We load the config entity for each item in the change list and delete the entities which are not present in staging and overwrite the active configurations of the ones that are.
Presumably we load and write in this way rather than just copying the directory across as the configuration storage system is plugable and so not necessarily file based.
Again this is quite an intensive IO task and will probably need to be batched.
Fire an import event.
Notify modules that an import has happened.
- Release the lock.
- Reset the classes.
- Clear all caches.
- Delete the staged configuration files.
This commit attempts to address the import tasks which take place in steps 6 and 7.
The solution this commit implements is to use batch API to split the task over multiple page loads where necessary. Each batch task will be a single operation (create/update/delete) on a single configuration entity. (Note to self: This doesn't mean only one of these will take place per page load. Batch API will try to execute as many as possible while keeping an eye on the running time and will trigger a page load when it approaches the PHP execution time out.) This should solve the problem of the process potentially taking too long.
The downside to this approach is that configuration updates which are codependent could be split up onto separate batch page loads; in which case Drupal will load with a mixed and broken configuration on the second batch page, potentially killing the site.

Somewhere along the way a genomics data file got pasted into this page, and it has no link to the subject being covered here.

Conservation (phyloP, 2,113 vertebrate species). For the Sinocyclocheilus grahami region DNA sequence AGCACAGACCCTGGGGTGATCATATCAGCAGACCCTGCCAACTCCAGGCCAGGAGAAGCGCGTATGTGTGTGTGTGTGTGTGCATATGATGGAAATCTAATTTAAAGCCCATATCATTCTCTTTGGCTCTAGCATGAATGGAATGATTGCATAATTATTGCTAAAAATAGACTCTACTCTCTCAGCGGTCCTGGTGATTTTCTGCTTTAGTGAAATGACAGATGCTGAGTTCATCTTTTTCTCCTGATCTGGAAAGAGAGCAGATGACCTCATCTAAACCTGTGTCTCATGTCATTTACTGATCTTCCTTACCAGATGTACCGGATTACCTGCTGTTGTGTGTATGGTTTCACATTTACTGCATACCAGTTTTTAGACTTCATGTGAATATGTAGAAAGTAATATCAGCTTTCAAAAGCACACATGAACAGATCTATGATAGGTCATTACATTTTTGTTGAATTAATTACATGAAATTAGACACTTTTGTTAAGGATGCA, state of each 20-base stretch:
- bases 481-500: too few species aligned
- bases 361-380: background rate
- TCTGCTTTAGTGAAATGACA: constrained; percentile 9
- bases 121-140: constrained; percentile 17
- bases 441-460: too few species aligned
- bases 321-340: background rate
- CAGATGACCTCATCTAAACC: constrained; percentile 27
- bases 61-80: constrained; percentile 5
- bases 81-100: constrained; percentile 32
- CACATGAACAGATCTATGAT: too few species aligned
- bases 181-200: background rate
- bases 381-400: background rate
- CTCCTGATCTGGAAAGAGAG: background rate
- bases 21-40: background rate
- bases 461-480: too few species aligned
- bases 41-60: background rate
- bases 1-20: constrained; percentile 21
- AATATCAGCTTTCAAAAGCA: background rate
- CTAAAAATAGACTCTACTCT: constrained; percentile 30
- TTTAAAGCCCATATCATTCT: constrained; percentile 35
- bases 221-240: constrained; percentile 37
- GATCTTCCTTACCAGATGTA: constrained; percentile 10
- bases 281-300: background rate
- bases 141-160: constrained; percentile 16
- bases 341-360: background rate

It would be nicer if we could write the imported config into another store (active-pending say) which we could then switch to quickly at the very end. This would solve the problem by making the configuration change atomic and would additionally allow us to easily roll back in the case of an error. I assume the reason we didn't go for this solution is that the "active" config is special, in that Drupal and modules might have state associated with it not entirely captured by the configuration system. If it's not possible to entirely capture Drupal's state in config then we can't simple swap config states and we would need to run some other sort of import process and we would face the same problem again.
Another solution was to try and group codependent configuration changes so that they all happen at the same time. However, after a quick discussion we decided that this wasn't worth while and might not even be possible to do programatically - of course, there's nothing preventing the end user from doing this manually themselves.
Given that, it was decided that this would be the best solution with the caveat that the user be forewarned to backup and take their site offline before hand and having drush (configured to run for a longer period of time) as the preferred method.